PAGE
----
When measuring the quality of a system for the Forbes ranking, we evaluated brand demand and system health as the key indicators. Then we considered other factors, such as franchisee support with financing and operations. Ultimately, the methodology we created was based with an eye on how to best represent sustained, quality growth. In addition, we consider the health of franchised locations as an extension of system health, and measured that through the franchised unit continuity rate for the same five-year period.
Measuring the “F” Word
We cannot talk about the “Good” franchises without bringing up the flip-side, but more importantly than simply labeling a brand a “failure” – is defining failure in the context of the franchise model.
We utilize a lot of indicators some more intuitive than others– starting with a full and high quality support program, including disciplined prospect screening, training that measures results, site selection and opening assistance that is based on proven criteria, and field operations and compliance that are effective. All these functions can be benchmarked against peers.
In an absolute sense, all these indicators are aimed at a pretty simple concept– unit success or failure. Over the long term, the only reason a unit will stay in business is because it is profitable. While we tend to acknowledge that there is a financial impact on franchisors of a failed unit, we rightfully focus mostly on the impact on the franchisee – a calculation that deals with measuring past performance which we call “continuity rate”.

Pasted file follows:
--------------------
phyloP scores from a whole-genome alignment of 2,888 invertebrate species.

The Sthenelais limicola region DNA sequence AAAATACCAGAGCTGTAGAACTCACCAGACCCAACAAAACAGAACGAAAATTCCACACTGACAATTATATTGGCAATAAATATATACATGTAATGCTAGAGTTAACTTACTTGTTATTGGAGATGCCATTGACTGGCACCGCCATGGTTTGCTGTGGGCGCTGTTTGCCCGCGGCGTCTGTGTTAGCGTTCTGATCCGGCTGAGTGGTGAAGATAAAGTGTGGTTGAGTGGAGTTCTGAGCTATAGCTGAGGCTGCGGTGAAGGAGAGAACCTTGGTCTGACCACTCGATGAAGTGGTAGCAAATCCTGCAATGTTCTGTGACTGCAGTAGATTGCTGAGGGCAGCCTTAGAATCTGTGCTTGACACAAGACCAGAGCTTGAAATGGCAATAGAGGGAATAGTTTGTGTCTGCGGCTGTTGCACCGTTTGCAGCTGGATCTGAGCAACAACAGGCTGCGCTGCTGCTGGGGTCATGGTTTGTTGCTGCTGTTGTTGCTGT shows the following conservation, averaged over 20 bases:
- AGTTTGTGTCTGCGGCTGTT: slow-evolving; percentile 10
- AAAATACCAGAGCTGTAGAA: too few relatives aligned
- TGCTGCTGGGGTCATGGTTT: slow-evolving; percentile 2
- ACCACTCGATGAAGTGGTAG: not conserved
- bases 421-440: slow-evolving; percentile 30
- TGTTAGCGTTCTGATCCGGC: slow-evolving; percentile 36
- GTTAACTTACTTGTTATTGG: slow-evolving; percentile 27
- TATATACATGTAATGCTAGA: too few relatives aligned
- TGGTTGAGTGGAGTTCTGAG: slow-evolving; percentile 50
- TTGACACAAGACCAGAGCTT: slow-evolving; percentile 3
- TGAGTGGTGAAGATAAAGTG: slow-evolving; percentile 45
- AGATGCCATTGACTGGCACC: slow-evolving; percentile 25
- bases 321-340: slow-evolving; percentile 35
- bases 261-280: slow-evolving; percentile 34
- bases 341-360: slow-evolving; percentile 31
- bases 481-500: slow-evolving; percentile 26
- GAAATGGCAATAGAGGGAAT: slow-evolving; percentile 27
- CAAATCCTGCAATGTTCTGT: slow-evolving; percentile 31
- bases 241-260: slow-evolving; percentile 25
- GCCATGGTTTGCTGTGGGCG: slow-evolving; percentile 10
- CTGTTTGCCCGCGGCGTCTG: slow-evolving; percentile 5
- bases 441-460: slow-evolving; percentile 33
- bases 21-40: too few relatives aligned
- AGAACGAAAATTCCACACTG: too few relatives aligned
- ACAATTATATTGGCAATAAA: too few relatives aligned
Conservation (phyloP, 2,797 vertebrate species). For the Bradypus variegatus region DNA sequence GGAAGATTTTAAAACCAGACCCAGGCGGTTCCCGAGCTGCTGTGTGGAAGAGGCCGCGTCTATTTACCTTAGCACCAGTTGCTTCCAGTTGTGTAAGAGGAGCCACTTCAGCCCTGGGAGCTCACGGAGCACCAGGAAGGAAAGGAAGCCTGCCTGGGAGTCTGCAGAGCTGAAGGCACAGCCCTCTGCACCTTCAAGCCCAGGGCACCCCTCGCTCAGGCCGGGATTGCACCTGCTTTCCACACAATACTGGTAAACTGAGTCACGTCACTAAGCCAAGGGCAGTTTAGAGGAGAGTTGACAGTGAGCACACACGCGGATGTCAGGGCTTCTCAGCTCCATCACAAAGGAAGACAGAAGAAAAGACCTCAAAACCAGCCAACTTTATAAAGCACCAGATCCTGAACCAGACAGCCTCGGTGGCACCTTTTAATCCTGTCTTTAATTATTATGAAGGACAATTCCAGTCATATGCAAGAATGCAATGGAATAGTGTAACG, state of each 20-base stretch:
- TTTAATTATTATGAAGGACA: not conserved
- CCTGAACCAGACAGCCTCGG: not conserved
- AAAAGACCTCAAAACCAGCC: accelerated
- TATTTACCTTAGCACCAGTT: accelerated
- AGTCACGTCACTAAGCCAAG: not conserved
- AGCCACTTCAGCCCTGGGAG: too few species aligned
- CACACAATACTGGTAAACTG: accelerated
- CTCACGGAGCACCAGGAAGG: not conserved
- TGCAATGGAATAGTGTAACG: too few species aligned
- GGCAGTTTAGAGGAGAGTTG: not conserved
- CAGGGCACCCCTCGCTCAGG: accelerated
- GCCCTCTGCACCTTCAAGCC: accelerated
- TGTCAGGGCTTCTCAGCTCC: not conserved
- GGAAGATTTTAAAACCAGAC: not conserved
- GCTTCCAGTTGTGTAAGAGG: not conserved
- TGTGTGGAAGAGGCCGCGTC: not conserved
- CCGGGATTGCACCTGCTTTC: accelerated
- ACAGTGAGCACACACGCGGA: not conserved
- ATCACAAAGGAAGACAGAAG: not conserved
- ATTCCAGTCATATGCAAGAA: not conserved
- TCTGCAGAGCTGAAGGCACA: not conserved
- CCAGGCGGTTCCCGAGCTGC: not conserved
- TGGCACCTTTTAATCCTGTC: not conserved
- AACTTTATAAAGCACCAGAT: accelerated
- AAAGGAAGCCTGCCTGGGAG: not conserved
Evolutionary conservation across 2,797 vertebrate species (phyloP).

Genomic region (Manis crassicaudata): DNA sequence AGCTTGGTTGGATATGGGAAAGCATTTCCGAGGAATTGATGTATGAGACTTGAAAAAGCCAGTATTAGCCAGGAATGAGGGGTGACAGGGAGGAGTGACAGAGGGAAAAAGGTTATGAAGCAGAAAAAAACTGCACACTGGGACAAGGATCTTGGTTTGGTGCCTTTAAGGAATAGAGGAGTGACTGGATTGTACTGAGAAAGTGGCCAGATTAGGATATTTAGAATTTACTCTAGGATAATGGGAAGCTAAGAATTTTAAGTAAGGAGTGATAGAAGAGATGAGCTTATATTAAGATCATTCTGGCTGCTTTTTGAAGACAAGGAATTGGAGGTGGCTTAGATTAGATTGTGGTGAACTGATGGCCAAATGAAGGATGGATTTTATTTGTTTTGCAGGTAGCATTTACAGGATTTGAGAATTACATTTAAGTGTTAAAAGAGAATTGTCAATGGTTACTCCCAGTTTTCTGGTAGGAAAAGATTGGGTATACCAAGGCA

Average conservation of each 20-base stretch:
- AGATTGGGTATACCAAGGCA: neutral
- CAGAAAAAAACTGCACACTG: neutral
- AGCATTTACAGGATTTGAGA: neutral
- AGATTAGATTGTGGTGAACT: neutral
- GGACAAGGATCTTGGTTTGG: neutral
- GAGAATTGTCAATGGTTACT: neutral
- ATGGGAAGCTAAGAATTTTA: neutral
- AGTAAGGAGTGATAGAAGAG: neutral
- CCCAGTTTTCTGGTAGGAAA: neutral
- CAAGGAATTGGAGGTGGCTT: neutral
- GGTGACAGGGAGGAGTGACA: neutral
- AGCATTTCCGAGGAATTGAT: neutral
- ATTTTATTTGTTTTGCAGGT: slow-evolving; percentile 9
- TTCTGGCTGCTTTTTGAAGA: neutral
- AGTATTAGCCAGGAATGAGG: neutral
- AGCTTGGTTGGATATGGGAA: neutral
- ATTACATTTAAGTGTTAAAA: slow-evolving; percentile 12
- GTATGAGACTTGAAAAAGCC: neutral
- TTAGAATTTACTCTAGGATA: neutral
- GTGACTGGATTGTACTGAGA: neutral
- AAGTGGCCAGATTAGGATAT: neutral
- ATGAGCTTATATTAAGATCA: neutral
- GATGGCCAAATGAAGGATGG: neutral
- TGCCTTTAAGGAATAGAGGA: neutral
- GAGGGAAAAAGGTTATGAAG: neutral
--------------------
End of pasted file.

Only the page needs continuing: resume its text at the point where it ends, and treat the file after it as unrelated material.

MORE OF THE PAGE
In the end we realized there was one major criterion that affected all of the others: whether the franchisor shared the information necessary to assess its performance. While Forbes wanted to highlight 30 brands, there are 100s of others that are also excellent opportunities. We looked at all of them but there were some that we simply had to exclude because they do not provide the information necessary to evaluate them. This does not necessarily mean that they are bad franchises, but without anything to prove it, there is no way that they could be elevated to the top of the ranking.
Brands that make a reasonable and useful unit financial performance representation (found in Item 19 of the Franchise Disclosure Document or FDD), that have system dashboards that compare unit performance in real time, that actively support their franchisees as they get financing, and that seek system feedback through independent third parties are employing transparency measures. Franchise brands that “get it” not only actively collect and use this information to improve their performance they also share it with their marketplace.
Having good performance is always the end game– showing it is the act of being transparent as well as the best way to counter opinion, misunderstanding, and misuse of information. Inevitably, the industry will either adopt or be mandated a set of performance standards. We at FRANdata are trying to help the industry by setting benchmarks for best practices and good performance.